The National Institutes of Health (NIH) has awarded New York University nearly $15 million over the next two years to study how exposure to environmental factors influences children’s health.
The award is part of a seven-year initiative called Environmental influences on Child Health Outcomes (ECHO), which investigates how a range of environmental factors in early development – from conception through early childhood – affects the health of children and adolescents.
Experiences during sensitive developmental windows, including around the time of conception, later in pregnancy, and during infancy and early childhood, can have long-lasting effects on the health of children. These experiences encompass a broad range of exposures, from air pollution and chemicals in our neighborhoods, to societal factors such as stress, to individual behaviors like sleep and diet.
The grants will build the infrastructure and capacity for the ECHO program to support multiple longitudinal studies – including those led by two NYU researchers – that extend and expand existing studies of mothers and their children.
“Every baby should have the best opportunity to remain healthy and thrive throughout childhood,” said NIH Director Francis S. Collins. “ECHO will help us better understand the factors that contribute to optimal health in children.”
NYU Steinhardt Study Investigates How Stress and Chemical Exposures Influence Brain Development and Obesity
A $5.9 million, two-year grant to Clancy Blair, professor of applied psychology at NYU’s Steinhardt School of Culture, Education, and Human Development, will build upon his research through the Family Life Project to investigate ways in which adverse environmental exposures – psychosocial as well as chemical – early in life affect children.
The large, longitudinal study follows a sample of 1,292 children and their families, who live in and around small towns in Pennsylvania and North Carolina in counties with high poverty rates. The Family Life Project began following the children and their families when the children were born in 2003-2004.
The researchers have gathered a wealth of information at regular intervals since the children’s births, including home visit questionnaires and interviews, school data, health records, and blood and saliva samples to look at stress, immune function, and other biological markers. A main focus of the project thus far has looked at how stress early in life, such as violence in the home, affects children’s brain development in the areas of self-regulation, ADHD, and learning disability.
With the ECHO funding, the researchers will expand their work to look at obesity risk, both looking back at health information collected early in the children’s lives, as well as collecting new data during health visits during the teenage years to gather measures of immune and metabolic function. The researchers will also look at environmental exposure to chemicals, including tobacco smoke and lead in blood levels.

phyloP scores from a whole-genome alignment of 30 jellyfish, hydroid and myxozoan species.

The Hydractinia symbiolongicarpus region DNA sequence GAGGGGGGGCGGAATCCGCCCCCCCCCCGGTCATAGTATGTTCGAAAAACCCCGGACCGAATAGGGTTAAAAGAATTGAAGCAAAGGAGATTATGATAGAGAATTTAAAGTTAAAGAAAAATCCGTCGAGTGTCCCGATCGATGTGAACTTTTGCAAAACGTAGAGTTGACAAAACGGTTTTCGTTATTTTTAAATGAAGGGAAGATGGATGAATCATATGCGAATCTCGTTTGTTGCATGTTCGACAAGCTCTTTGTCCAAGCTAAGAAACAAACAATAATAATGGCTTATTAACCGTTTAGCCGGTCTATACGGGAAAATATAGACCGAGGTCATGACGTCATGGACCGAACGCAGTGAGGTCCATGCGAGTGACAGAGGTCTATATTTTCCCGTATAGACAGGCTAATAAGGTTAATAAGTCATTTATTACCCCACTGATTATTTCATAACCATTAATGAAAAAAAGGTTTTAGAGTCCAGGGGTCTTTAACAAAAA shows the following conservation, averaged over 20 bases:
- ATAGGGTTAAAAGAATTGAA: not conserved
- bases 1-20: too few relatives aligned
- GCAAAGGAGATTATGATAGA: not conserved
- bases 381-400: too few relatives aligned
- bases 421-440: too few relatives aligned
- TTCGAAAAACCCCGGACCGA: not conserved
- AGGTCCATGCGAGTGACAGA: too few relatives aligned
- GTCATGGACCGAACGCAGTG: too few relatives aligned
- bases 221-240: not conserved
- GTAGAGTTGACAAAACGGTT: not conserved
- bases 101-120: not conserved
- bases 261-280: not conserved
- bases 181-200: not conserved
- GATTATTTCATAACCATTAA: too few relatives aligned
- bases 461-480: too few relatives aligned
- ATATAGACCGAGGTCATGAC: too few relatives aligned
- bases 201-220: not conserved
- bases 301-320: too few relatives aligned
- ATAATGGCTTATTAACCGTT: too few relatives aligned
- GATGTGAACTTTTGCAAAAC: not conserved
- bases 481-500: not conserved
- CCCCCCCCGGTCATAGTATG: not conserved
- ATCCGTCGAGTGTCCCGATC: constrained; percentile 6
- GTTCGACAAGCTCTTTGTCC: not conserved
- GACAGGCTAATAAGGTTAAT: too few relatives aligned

“Obesity risk and neurodevelopment are highly interrelated and profoundly influenced by exposure to stress and other environmental factors,” says Blair. “This funding will amplify and enhance our focus on how different factors affect neurodevelopment and obesity outcomes, and provides a unique opportunity to integrate this landmark study of an underserved, rural population with other research through the ECHO program.”
The Family Life Project is a partnership between NYU, the University of Carolina at Chapel Hill, and Penn State. The ECHO grant (1UG3OD023332) will be administered by NYU’s Institute of Human Development and Social Change.
NYU Langone Study Examines How Chemicals Influence Obesity and Cardiovascular Disease Risk in Children
A $8.9 million, two-year grant to Leonardo Trasande, associate professor in pediatrics, environmental medicine, and population health at NYU Langone, will significantly expand his research into the short- and long-term dangers of chemical contaminants to infant development and early childhood.
Trasande’s research will combine data from two studies. The NYU Children’s Environmental Health Study (CHES) will monitor the health of nearly a thousand pregnant mothers and their offspring (all patients at Tisch Hospital, NYU Lutheran Medical Center, and Bellevue Hospital) to determine how early-life exposure to contaminants impacts the children’s early growth and development through age 2.
Another study, known as the Infant Development and Environment Study II, or TIDES, is already underway and monitoring the health of 717 mothers and their children in four cities: Rochester, NY; San Francisco; Seattle; and Minneapolis, Minn. All children participating in TIDES have been closely monitored since before birth, and the new funding will extend their monitoring through age 9 for any changes in risk of obesity, heart disease, and such metabolic conditions as insulin resistance, loss of kidney function, and uncontrolled blood pressure.
“This new research will augment our understanding of the mechanisms by which these chemical contaminants, including phthalates, bisphenols, and pesticides contribute to disease and disability, but this grant also serves as a milestone in how we research children’s health at NYU Langone,” says Trasande.
The corresponding grant number is 1UGOD23305-01.